M: Do you do the same thing with music?

G: I compare recordings. I try not to get stuck on the style of the music… It doesn’t matter if it’s the same genre, but I try to hold myself to the same level as bands I respect. I don’t want to be like, “I would listen to this all day long, but I wouldn’t listen to my shit.”

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M: (runs out of questions) So… is there anything you want to talk about?

I love to paint too. Whenever I paint, it’s not about anything. It’s just about color. You know, working with color and blending. I rarely clean my brush. I just continuously mix colors without cleaning. It’s kind of like that with a song where you want everything to be congruent, but kind of reactive and responding to itself.

M: You guys recently put out an EP [Day Changer].

G: It’s going to be an LP. It’s not released yet. I just released a couple songs off [of it]. We’re going to be releasing one or two at a time every couple months, and then we’ll have an LP come out somewhere, probably Spring 2015.

M: How many songs we lookin’ at for the LP?

G: Well, after we filter out everything, probably 10 to 12.

M: Awesome. Well, I appreciate you sitting down.

G: Yeah, thanks for talking to me.

POP POV: Iggy Pop VS Edward Hopper

This idea has long been in the works; two pieces of art – one song, one painting – compared in theme, feeling, style, etc. Studying art is a huge passion of mine, and so often a piece of music and a painting speak to me in similar ways. Even our name “The Vinyl Warhol” came about as a combination of love for music and art history.

For my inaugural juxtaposition, I’ve selected Iggy Pop’s “The Passenger,” a brilliant cut off his 1977 solo album Lust for Life, and American realist Edward Hopper’s 1942 masterpiece, NighthawksEnjoy.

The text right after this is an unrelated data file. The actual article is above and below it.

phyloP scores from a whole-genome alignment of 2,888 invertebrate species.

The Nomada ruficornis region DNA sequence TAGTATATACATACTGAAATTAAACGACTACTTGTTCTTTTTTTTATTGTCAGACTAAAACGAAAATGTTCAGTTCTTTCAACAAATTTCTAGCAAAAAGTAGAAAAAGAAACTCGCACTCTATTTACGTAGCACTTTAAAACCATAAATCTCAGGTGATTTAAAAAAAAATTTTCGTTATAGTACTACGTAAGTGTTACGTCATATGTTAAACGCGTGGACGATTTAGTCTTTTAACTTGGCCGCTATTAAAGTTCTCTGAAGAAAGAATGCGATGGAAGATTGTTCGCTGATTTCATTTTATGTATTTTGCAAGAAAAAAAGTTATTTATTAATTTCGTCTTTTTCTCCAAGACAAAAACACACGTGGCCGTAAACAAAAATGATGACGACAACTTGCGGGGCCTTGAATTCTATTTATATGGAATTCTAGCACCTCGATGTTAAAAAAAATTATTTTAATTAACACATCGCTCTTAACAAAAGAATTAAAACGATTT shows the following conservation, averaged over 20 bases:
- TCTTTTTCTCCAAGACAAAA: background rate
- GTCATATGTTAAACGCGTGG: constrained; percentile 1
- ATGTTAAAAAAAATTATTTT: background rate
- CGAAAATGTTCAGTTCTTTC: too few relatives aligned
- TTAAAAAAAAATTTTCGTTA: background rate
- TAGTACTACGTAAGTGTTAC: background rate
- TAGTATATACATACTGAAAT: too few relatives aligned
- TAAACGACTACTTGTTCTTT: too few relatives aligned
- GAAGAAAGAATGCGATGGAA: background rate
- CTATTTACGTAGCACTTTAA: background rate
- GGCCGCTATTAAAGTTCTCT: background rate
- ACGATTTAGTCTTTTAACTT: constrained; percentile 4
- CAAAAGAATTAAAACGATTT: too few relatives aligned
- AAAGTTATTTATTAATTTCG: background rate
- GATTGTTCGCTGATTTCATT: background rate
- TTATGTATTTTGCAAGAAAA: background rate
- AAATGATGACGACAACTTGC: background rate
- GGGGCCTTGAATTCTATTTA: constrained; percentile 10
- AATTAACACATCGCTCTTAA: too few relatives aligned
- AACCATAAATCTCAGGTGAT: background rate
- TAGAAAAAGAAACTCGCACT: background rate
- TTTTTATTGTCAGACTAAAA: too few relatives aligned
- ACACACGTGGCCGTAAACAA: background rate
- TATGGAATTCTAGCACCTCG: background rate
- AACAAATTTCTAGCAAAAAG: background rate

I have always enjoyed the city. Even in such an immense crossing of commuters, there is always a certain singular personality to its madness, thousands – maybe millions – of distinct lives, all unaccompanied in a sea of swirling energy. This theme flows throughout both pieces, playing off of that isolated soul.

In “The Passenger,” that soul travels – presumably by bus – through the city, viewing its “ripped backside” as if looking through a television screen. Pop narrates this transit in a low gristle. His cadence creates tone. We see the passing glow of streetlamps, the distinct urban aura. It’s cold. The sky is hollow.

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As we coast through the sleeping city in “The Passenger,” our transporter passes by a dinner. Inside, the characters of Edward Hopper’s Nighthawks sit behind similar glass. This snapshot scene – the viewer peaking into this solemn metropolitan life – mirrors Pop’s croons. Hopper often captured city-goers in his work, but rarely were any of his subjects interacting with each other. The separation created between these mannequin-like forms is haunting. They sit under a bright artificial light, stark against the building’s green colors.

Although the big city brings promise of bustling nightlife, it too is the place where we can feel most alone. Pop and Hopper both knew this, and they each shared their own isolated experiences in two remarkable pieces of work.

PREMIERE: Chris Topher – “Glasshouse EP”

I am pleased to bring you this brand new single from experimental artist and dear friend, Chris Topher. On “Silent Film,” Chris delivers his usual Pollock-esque approach to music: changing tempos, spacey synths, quirky bass lines, and an intimate closeness. Keep an eye out for those spinning reversed sounds as they fly by your head. If Glasshouse EP appears to contain only one track, I would try downloading the EP – which you can for whatever price you like – and seeing if something else reveals itself. Enjoy.

Read my other ramblings about Chris’ music:

Green Machine

Introspective